When tornadoes strike Greefield Island, who you gonna call? The rescue team, of course! Clad in the finest orange overalls and wearing the highest-tech helmets available, the handy crew sails in, hammers at the ready, willing and able to clean up the debris covering the island and repair each and every building along the way. A time management sim in the vein of My Kingdom for the Princess II and Roads of Rome II, Alawar Game's Rescue Team aims to take its own slice of the road repairing, house rebuilding pie, one level at a time!
Rescue Team is all about telling workers what to do, and there's plenty for your small crew to accomplish on each level. Each map is filled with a nest of roadways that are blocked by piles of wood, debris, or broken roadways/bridges. In order to get to the houses, sawmills and cafes that need repairs, you must clear the streets so you can pass. However, you can just send workers out to do their thing whenever you please. Each task costs a certain amount of gold, wood, and food to accomplish. Managing these three simple resources is where the game's challenge comes from, and you can't rely on random resource drops to fuel your mighty team of rescue workers!
Each level in Rescue Team has a set of goals you must meet in order to pass. Usually this is something simple like "collect three gems", "rescue two survivors", or "build three houses and earn lots and lots of gold". Pretty basic stuff, and nothing that will make you put on your challenge-defeating socks to accomplish. Getting the gold in each level will take some practice, though, so don't expect to master the game in one sitting!
Between levels you get to spend your points on fixing up a house that's in dire need of repair. Broken windows, shattered doorways, busted car exteriors — you name it, this house has suffered it. You can't always fix a chunk of the property with each visit, as some of these repairs are prohibitively expensive. But after a while, you'll have everything patched up and like new, which is a satisfying sight to see!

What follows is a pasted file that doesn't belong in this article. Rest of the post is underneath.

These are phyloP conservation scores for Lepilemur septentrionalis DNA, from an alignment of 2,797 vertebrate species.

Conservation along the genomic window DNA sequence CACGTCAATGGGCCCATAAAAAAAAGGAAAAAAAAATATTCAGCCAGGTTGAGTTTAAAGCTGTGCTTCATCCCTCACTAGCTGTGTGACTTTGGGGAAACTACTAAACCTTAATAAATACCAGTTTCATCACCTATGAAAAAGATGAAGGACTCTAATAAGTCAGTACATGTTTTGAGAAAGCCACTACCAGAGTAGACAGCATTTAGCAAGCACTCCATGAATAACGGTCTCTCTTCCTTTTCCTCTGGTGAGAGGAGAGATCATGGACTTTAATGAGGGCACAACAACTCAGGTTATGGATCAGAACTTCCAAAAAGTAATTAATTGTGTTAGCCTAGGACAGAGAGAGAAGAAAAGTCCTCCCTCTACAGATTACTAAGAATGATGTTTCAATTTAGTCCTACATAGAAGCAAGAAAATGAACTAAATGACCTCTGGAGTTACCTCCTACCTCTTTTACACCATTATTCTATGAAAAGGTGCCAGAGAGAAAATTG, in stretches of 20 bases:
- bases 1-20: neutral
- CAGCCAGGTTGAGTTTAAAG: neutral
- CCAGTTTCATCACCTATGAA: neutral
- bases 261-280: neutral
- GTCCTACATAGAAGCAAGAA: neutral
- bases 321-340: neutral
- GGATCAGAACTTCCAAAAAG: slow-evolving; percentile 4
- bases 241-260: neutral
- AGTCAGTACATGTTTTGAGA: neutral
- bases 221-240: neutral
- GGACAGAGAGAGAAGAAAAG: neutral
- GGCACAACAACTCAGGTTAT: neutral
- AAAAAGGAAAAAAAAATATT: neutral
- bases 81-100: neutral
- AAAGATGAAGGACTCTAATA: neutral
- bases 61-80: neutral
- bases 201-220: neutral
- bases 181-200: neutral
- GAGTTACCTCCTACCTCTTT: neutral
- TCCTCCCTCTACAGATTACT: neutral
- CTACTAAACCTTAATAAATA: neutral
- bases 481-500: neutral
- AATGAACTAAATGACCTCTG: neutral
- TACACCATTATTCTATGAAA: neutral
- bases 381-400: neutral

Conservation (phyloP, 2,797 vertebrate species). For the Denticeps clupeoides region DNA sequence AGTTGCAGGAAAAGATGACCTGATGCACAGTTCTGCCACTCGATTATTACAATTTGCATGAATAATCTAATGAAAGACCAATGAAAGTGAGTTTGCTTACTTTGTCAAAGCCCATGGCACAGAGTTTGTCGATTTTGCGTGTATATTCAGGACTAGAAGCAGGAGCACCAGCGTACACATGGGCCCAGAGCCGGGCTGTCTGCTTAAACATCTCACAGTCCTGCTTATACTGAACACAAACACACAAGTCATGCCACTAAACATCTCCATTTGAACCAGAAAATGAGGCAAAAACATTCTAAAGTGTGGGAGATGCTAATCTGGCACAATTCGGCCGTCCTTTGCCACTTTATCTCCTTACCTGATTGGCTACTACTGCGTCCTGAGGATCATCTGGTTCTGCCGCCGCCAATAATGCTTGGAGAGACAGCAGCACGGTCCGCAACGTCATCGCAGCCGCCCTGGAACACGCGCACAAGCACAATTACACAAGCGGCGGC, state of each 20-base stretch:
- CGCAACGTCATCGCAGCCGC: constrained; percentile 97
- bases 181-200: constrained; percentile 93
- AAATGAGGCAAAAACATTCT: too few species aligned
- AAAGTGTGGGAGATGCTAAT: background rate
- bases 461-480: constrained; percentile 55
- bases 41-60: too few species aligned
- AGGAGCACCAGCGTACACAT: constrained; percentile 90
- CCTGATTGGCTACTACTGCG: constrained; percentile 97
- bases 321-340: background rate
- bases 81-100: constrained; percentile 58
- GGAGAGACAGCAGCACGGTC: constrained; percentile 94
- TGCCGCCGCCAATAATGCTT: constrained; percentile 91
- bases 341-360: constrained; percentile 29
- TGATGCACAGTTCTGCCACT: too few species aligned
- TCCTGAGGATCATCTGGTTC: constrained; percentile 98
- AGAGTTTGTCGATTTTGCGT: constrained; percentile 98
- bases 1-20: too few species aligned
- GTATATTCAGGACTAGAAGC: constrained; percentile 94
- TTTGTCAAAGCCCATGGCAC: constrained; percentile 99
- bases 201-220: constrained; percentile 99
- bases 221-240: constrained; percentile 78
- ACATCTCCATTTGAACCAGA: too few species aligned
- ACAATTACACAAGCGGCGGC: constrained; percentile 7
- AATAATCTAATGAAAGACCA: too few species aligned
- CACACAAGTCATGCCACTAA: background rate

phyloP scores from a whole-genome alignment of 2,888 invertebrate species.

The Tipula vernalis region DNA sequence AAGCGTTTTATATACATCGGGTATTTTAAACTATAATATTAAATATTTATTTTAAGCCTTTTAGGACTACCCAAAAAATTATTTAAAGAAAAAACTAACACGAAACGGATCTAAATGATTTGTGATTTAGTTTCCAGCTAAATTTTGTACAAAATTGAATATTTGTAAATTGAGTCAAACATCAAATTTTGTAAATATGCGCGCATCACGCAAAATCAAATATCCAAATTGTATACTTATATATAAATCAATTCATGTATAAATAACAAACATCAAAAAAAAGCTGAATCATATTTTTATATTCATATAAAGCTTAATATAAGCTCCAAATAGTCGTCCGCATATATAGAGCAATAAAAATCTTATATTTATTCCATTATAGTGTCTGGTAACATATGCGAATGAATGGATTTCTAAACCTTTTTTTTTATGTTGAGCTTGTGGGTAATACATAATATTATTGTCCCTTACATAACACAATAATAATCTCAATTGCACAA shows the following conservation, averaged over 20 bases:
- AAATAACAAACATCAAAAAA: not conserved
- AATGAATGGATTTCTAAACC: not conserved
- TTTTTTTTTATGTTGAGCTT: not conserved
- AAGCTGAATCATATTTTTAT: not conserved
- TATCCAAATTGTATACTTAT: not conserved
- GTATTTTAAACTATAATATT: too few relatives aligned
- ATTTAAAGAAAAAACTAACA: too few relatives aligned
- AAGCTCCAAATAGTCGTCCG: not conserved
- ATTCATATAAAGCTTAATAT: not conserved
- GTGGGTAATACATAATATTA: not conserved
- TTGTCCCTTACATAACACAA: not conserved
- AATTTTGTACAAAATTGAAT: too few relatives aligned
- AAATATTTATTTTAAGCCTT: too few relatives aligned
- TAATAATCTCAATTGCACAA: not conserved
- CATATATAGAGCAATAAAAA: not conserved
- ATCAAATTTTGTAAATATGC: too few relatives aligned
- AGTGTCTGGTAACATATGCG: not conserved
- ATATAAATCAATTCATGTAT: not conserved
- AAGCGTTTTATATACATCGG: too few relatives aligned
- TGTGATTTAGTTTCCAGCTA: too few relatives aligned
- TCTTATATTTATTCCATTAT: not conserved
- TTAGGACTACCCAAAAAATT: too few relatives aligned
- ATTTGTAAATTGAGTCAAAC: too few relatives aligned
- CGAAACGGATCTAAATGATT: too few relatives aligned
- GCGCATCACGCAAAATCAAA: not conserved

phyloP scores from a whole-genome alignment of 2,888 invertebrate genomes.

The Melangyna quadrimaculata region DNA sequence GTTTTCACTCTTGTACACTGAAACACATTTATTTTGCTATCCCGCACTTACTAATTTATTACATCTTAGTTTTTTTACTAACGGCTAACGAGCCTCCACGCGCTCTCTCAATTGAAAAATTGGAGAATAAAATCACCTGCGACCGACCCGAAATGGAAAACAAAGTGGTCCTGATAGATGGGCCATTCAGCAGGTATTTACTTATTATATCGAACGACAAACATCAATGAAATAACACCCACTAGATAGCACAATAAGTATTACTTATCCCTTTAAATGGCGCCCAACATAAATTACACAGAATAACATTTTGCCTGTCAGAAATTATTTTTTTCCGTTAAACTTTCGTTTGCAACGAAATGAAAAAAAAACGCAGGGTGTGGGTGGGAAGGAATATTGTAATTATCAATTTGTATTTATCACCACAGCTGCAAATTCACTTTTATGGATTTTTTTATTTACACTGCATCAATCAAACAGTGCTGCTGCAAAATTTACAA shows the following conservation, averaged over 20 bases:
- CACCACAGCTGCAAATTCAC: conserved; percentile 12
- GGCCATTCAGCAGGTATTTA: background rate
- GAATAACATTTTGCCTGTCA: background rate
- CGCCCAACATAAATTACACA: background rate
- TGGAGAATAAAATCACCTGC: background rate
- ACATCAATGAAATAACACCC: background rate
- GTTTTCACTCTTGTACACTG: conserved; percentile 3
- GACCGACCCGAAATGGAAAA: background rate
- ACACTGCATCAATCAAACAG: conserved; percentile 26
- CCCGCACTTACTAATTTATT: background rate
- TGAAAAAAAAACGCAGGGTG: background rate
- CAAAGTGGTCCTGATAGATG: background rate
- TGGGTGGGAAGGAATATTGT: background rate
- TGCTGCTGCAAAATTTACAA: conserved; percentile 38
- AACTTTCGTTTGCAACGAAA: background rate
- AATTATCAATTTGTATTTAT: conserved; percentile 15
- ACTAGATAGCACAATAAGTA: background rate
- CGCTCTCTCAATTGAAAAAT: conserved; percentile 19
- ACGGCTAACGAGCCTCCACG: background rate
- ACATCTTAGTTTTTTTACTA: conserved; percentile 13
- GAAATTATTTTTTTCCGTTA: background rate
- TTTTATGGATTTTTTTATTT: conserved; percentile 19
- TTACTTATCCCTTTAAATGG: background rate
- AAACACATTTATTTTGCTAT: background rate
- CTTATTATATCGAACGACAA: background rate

Analysis: Rescue Team is a fine example of walking the well-laid expectations of an established genre. The game is careful to stay in the middle of the road, never taking any chances with gameplay tweaks, never attempting to push anything extraneous on to the player. Instead, Alawar chose to give us exactly what we expected: time management, simulation, and resource management with a smattering of quick-clicking. It's enjoyable, and it's never frustrating, which is sometimes exactly what you want from a casual game!
There's no tutorial in Rescue Team, but the game starts slowly enough for you to get the picture. There are three areas to play through with 60 levels in all. Plenty for several solid hours of fun, much more if you're determined to get the gold in each stage. The good part is you can't really "fail" in Rescue Team, only get a lower score, making this very accessible to first timers and the younger members of the casual gaming collective!
Unfortunately, Rescue Team lacks the depth or fine-tuned gameplay its genre buddies possess, leaving it feeling a bit flat about midway through. If you're new to this sort of game, it's actually not a bad introduction to the repairing/building time management genre, but the missing depth and gameplay variety hurts the experience if you're already a fan of games like this.
Despite its relative simplicity, Rescue Team swings in with a fine time management/simulation offering. It's straightforward and fun, two things that meet the minimum requirements for a casual game, without anything weird or wacky to bog down the rest of the experience!
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Mac OS X:
Download the demo Get the full version
First, this is available for the Mac.
I'm generally a fan of these games and My Kingdom for the Princess is one of my all time favorites. I've seen some complaints about that game being a bit too hard for some people or kids, so this is a good alternative. I got gold on every level with only a couple having to replay and make much effort. For me, that was a disappointment.
Also, the way they tote up and list the score, you never seen a total for what you got on any one level, so there's minimal replay value -- you can't really try to best your own score since you don't know what it is.
If you're steadily getting gold, you'll rebuild the player's house (similar to the castle in MKFTP) long before the end of the game. In most games I've played you need gold on every level to do this. So you're midway through the game and don't have a lot more to accomplish other than really similar levels.
The game play doesn't vary much through the levels, new elements aren't added on later "islands" and the difficulty doesn't increase much.
Graphics are okay, but on a bunch of levels the arrow for the path points *into* the game not out.
Overall, it's not bad and game mechanics work fine. I'd give it a B, maybe a B-.